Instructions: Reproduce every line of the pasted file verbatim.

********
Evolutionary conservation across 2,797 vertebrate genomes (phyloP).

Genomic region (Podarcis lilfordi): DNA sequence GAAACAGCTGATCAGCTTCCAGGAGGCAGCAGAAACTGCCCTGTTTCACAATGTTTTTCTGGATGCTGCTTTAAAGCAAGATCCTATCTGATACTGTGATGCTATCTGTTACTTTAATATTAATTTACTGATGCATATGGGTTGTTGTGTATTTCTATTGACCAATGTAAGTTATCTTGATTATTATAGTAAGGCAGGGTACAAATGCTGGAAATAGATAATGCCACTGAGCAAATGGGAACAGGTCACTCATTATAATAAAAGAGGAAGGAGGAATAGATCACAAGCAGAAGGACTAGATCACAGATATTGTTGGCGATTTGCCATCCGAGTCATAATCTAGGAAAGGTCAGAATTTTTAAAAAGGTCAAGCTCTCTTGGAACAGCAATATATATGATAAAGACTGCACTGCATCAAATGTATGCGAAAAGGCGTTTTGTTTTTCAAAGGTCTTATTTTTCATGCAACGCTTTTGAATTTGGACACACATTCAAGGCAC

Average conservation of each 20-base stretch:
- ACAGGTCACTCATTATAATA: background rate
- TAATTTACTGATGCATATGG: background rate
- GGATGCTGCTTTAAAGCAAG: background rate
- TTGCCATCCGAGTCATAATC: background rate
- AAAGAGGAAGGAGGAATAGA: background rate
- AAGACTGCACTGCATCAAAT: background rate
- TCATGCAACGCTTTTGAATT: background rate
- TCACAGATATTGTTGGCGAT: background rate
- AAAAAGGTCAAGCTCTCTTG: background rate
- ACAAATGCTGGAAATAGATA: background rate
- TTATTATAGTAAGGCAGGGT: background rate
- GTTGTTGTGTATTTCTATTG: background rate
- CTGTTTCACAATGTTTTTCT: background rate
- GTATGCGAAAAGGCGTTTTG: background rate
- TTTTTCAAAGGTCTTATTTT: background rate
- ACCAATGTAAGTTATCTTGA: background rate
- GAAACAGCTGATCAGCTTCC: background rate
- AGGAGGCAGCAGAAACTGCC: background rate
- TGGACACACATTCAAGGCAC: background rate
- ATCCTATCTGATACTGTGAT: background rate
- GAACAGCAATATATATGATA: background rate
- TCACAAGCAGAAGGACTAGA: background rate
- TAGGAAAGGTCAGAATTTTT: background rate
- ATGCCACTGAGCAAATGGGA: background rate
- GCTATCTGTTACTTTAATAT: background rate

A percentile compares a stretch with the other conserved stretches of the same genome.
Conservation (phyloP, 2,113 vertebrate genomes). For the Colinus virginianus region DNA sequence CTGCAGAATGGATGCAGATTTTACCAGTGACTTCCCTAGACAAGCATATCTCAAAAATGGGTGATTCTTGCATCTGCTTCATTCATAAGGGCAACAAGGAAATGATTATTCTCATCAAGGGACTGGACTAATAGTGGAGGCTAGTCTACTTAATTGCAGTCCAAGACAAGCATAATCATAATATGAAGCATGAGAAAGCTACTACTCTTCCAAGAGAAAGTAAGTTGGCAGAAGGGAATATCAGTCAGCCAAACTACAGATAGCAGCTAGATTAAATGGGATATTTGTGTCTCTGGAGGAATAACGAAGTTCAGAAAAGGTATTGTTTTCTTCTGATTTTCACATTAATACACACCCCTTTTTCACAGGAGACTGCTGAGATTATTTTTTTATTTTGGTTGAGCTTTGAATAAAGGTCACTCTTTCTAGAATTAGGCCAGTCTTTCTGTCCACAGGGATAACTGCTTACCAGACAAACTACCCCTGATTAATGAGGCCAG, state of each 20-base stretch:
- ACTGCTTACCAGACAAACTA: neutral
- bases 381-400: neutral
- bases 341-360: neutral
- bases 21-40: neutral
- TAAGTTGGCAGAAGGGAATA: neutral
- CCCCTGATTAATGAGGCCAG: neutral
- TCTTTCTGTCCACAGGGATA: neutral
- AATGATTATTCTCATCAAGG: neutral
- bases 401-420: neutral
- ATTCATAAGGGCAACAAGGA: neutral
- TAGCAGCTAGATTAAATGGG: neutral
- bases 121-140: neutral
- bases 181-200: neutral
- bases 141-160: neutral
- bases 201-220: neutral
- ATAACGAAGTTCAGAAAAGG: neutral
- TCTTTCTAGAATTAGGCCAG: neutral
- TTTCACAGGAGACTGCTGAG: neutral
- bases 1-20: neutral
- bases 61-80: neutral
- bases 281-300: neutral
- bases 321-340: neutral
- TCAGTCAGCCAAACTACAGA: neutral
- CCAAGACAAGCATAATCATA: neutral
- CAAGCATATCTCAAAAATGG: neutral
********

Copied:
Evolutionary conservation across 2,797 vertebrate genomes (phyloP).

Genomic region (Podarcis lilfordi): DNA sequence GAAACAGCTGATCAGCTTCCAGGAGGCAGCAGAAACTGCCCTGTTTCACAATGTTTTTCTGGATGCTGCTTTAAAGCAAGATCCTATCTGATACTGTGATGCTATCTGTTACTTTAATATTAATTTACTGATGCATATGGGTTGTTGTGTATTTCTATTGACCAATGTAAGTTATCTTGATTATTATAGTAAGGCAGGGTACAAATGCTGGAAATAGATAATGCCACTGAGCAAATGGGAACAGGTCACTCATTATAATAAAAGAGGAAGGAGGAATAGATCACAAGCAGAAGGACTAGATCACAGATATTGTTGGCGATTTGCCATCCGAGTCATAATCTAGGAAAGGTCAGAATTTTTAAAAAGGTCAAGCTCTCTTGGAACAGCAATATATATGATAAAGACTGCACTGCATCAAATGTATGCGAAAAGGCGTTTTGTTTTTCAAAGGTCTTATTTTTCATGCAACGCTTTTGAATTTGGACACACATTCAAGGCAC

Average conservation of each 20-base stretch:
- ACAGGTCACTCATTATAATA: background rate
- TAATTTACTGATGCATATGG: background rate
- GGATGCTGCTTTAAAGCAAG: background rate
- TTGCCATCCGAGTCATAATC: background rate
- AAAGAGGAAGGAGGAATAGA: background rate
- AAGACTGCACTGCATCAAAT: background rate
- TCATGCAACGCTTTTGAATT: background rate
- TCACAGATATTGTTGGCGAT: background rate
- AAAAAGGTCAAGCTCTCTTG: background rate
- ACAAATGCTGGAAATAGATA: background rate
- TTATTATAGTAAGGCAGGGT: background rate
- GTTGTTGTGTATTTCTATTG: background rate
- CTGTTTCACAATGTTTTTCT: background rate
- GTATGCGAAAAGGCGTTTTG: background rate
- TTTTTCAAAGGTCTTATTTT: background rate
- ACCAATGTAAGTTATCTTGA: background rate
- GAAACAGCTGATCAGCTTCC: background rate
- AGGAGGCAGCAGAAACTGCC: background rate
- TGGACACACATTCAAGGCAC: background rate
- ATCCTATCTGATACTGTGAT: background rate
- GAACAGCAATATATATGATA: background rate
- TCACAAGCAGAAGGACTAGA: background rate
- TAGGAAAGGTCAGAATTTTT: background rate
- ATGCCACTGAGCAAATGGGA: background rate
- GCTATCTGTTACTTTAATAT: background rate

A percentile compares a stretch with the other conserved stretches of the same genome.
Conservation (phyloP, 2,113 vertebrate genomes). For the Colinus virginianus region DNA sequence CTGCAGAATGGATGCAGATTTTACCAGTGACTTCCCTAGACAAGCATATCTCAAAAATGGGTGATTCTTGCATCTGCTTCATTCATAAGGGCAACAAGGAAATGATTATTCTCATCAAGGGACTGGACTAATAGTGGAGGCTAGTCTACTTAATTGCAGTCCAAGACAAGCATAATCATAATATGAAGCATGAGAAAGCTACTACTCTTCCAAGAGAAAGTAAGTTGGCAGAAGGGAATATCAGTCAGCCAAACTACAGATAGCAGCTAGATTAAATGGGATATTTGTGTCTCTGGAGGAATAACGAAGTTCAGAAAAGGTATTGTTTTCTTCTGATTTTCACATTAATACACACCCCTTTTTCACAGGAGACTGCTGAGATTATTTTTTTATTTTGGTTGAGCTTTGAATAAAGGTCACTCTTTCTAGAATTAGGCCAGTCTTTCTGTCCACAGGGATAACTGCTTACCAGACAAACTACCCCTGATTAATGAGGCCAG, state of each 20-base stretch:
- ACTGCTTACCAGACAAACTA: neutral
- bases 381-400: neutral
- bases 341-360: neutral
- bases 21-40: neutral
- TAAGTTGGCAGAAGGGAATA: neutral
- CCCCTGATTAATGAGGCCAG: neutral
- TCTTTCTGTCCACAGGGATA: neutral
- AATGATTATTCTCATCAAGG: neutral
- bases 401-420: neutral
- ATTCATAAGGGCAACAAGGA: neutral
- TAGCAGCTAGATTAAATGGG: neutral
- bases 121-140: neutral
- bases 181-200: neutral
- bases 141-160: neutral
- bases 201-220: neutral
- ATAACGAAGTTCAGAAAAGG: neutral
- TCTTTCTAGAATTAGGCCAG: neutral
- TTTCACAGGAGACTGCTGAG: neutral
- bases 1-20: neutral
- bases 61-80: neutral
- bases 281-300: neutral
- bases 321-340: neutral
- TCAGTCAGCCAAACTACAGA: neutral
- CCAAGACAAGCATAATCATA: neutral
- CAAGCATATCTCAAAAATGG: neutral